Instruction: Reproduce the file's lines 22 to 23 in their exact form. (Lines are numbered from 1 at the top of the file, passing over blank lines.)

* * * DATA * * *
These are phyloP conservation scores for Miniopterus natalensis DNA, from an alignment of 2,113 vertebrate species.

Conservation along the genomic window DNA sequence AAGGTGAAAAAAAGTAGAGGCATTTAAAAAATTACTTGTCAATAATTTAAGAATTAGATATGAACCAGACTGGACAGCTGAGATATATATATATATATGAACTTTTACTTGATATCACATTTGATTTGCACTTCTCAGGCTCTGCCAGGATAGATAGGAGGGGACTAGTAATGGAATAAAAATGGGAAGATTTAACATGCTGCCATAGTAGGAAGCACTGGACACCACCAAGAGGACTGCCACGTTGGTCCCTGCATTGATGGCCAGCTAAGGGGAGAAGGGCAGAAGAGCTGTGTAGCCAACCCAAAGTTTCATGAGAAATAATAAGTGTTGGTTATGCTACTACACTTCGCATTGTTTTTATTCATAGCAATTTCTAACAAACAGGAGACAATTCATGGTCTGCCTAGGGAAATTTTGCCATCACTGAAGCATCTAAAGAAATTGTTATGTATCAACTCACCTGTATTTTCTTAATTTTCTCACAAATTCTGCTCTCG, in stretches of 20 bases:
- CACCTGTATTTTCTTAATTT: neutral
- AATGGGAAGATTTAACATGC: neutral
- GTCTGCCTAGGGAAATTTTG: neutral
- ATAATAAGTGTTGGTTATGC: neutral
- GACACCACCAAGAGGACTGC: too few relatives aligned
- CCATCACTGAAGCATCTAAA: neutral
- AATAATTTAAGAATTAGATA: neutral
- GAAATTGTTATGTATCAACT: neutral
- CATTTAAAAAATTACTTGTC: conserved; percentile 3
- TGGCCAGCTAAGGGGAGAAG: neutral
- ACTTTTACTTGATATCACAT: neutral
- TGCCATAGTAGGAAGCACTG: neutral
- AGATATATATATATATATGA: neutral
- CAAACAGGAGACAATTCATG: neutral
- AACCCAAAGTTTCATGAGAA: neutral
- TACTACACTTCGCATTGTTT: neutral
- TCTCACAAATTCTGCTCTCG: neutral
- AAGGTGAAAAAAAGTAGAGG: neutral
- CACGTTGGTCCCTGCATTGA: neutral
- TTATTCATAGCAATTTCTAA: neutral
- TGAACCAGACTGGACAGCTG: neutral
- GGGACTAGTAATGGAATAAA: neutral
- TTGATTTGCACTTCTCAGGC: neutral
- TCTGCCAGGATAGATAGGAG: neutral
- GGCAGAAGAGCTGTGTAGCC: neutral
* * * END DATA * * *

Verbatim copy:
- TTATTCATAGCAATTTCTAA: neutral
- TGAACCAGACTGGACAGCTG: neutral